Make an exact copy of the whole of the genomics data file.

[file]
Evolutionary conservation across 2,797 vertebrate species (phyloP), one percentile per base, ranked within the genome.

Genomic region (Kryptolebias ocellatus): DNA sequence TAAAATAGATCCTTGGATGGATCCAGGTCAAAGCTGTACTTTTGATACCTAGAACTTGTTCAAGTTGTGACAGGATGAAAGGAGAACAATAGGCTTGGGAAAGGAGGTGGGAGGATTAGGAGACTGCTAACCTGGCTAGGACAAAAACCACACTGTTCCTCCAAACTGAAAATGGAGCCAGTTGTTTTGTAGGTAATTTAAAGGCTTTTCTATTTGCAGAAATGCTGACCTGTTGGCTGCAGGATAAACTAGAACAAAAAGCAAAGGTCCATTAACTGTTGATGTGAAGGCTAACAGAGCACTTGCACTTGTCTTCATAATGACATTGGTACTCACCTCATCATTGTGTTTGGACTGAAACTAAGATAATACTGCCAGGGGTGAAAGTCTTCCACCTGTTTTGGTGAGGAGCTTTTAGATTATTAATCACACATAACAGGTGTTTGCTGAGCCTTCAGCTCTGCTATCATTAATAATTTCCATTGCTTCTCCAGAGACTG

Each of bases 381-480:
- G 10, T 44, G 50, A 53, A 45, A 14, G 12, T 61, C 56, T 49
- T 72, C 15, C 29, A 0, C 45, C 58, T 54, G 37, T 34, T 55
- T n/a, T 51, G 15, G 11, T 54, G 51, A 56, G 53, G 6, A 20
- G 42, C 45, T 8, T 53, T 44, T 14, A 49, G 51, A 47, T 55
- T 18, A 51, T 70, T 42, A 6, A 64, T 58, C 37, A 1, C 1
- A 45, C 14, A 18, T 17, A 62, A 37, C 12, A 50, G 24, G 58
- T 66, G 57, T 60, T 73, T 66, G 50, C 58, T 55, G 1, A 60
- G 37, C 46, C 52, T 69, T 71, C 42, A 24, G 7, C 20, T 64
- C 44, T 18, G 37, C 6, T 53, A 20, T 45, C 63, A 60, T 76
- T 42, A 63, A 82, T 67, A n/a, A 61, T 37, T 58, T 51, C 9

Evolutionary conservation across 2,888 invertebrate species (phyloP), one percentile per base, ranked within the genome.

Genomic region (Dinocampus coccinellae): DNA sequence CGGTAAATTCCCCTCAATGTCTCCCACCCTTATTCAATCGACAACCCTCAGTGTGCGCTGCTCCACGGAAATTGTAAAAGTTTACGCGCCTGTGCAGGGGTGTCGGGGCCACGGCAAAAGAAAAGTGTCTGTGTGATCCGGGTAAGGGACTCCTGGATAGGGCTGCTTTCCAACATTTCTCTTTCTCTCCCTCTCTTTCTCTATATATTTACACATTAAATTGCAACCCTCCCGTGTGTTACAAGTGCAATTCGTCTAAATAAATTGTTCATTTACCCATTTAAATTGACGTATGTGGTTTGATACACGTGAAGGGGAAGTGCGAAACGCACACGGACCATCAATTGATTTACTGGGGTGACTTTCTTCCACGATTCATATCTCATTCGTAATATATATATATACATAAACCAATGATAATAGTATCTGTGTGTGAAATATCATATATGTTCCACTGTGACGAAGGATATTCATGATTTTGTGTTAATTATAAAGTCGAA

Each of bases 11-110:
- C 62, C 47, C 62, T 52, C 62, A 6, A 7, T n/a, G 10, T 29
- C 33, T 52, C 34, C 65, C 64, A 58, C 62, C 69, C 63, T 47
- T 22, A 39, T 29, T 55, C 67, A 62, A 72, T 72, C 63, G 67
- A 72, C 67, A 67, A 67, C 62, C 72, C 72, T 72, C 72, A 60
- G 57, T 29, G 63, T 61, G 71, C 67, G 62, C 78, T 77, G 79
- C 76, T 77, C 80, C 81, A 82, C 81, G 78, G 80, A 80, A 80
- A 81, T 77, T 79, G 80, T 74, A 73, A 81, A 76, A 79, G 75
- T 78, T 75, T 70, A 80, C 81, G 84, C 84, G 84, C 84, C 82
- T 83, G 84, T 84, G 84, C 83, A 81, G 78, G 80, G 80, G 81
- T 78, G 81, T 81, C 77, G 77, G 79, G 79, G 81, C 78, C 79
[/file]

Evolutionary conservation across 2,797 vertebrate species (phyloP), one percentile per base, ranked within the genome.

Genomic region (Kryptolebias ocellatus): DNA sequence TAAAATAGATCCTTGGATGGATCCAGGTCAAAGCTGTACTTTTGATACCTAGAACTTGTTCAAGTTGTGACAGGATGAAAGGAGAACAATAGGCTTGGGAAAGGAGGTGGGAGGATTAGGAGACTGCTAACCTGGCTAGGACAAAAACCACACTGTTCCTCCAAACTGAAAATGGAGCCAGTTGTTTTGTAGGTAATTTAAAGGCTTTTCTATTTGCAGAAATGCTGACCTGTTGGCTGCAGGATAAACTAGAACAAAAAGCAAAGGTCCATTAACTGTTGATGTGAAGGCTAACAGAGCACTTGCACTTGTCTTCATAATGACATTGGTACTCACCTCATCATTGTGTTTGGACTGAAACTAAGATAATACTGCCAGGGGTGAAAGTCTTCCACCTGTTTTGGTGAGGAGCTTTTAGATTATTAATCACACATAACAGGTGTTTGCTGAGCCTTCAGCTCTGCTATCATTAATAATTTCCATTGCTTCTCCAGAGACTG

Each of bases 381-480:
- G 10, T 44, G 50, A 53, A 45, A 14, G 12, T 61, C 56, T 49
- T 72, C 15, C 29, A 0, C 45, C 58, T 54, G 37, T 34, T 55
- T n/a, T 51, G 15, G 11, T 54, G 51, A 56, G 53, G 6, A 20
- G 42, C 45, T 8, T 53, T 44, T 14, A 49, G 51, A 47, T 55
- T 18, A 51, T 70, T 42, A 6, A 64, T 58, C 37, A 1, C 1
- A 45, C 14, A 18, T 17, A 62, A 37, C 12, A 50, G 24, G 58
- T 66, G 57, T 60, T 73, T 66, G 50, C 58, T 55, G 1, A 60
- G 37, C 46, C 52, T 69, T 71, C 42, A 24, G 7, C 20, T 64
- C 44, T 18, G 37, C 6, T 53, A 20, T 45, C 63, A 60, T 76
- T 42, A 63, A 82, T 67, A n/a, A 61, T 37, T 58, T 51, C 9

Evolutionary conservation across 2,888 invertebrate species (phyloP), one percentile per base, ranked within the genome.

Genomic region (Dinocampus coccinellae): DNA sequence CGGTAAATTCCCCTCAATGTCTCCCACCCTTATTCAATCGACAACCCTCAGTGTGCGCTGCTCCACGGAAATTGTAAAAGTTTACGCGCCTGTGCAGGGGTGTCGGGGCCACGGCAAAAGAAAAGTGTCTGTGTGATCCGGGTAAGGGACTCCTGGATAGGGCTGCTTTCCAACATTTCTCTTTCTCTCCCTCTCTTTCTCTATATATTTACACATTAAATTGCAACCCTCCCGTGTGTTACAAGTGCAATTCGTCTAAATAAATTGTTCATTTACCCATTTAAATTGACGTATGTGGTTTGATACACGTGAAGGGGAAGTGCGAAACGCACACGGACCATCAATTGATTTACTGGGGTGACTTTCTTCCACGATTCATATCTCATTCGTAATATATATATATACATAAACCAATGATAATAGTATCTGTGTGTGAAATATCATATATGTTCCACTGTGACGAAGGATATTCATGATTTTGTGTTAATTATAAAGTCGAA

Each of bases 11-110:
- C 62, C 47, C 62, T 52, C 62, A 6, A 7, T n/a, G 10, T 29
- C 33, T 52, C 34, C 65, C 64, A 58, C 62, C 69, C 63, T 47
- T 22, A 39, T 29, T 55, C 67, A 62, A 72, T 72, C 63, G 67
- A 72, C 67, A 67, A 67, C 62, C 72, C 72, T 72, C 72, A 60
- G 57, T 29, G 63, T 61, G 71, C 67, G 62, C 78, T 77, G 79
- C 76, T 77, C 80, C 81, A 82, C 81, G 78, G 80, A 80, A 80
- A 81, T 77, T 79, G 80, T 74, A 73, A 81, A 76, A 79, G 75
- T 78, T 75, T 70, A 80, C 81, G 84, C 84, G 84, C 84, C 82
- T 83, G 84, T 84, G 84, C 83, A 81, G 78, G 80, G 80, G 81
- T 78, G 81, T 81, C 77, G 77, G 79, G 79, G 81, C 78, C 79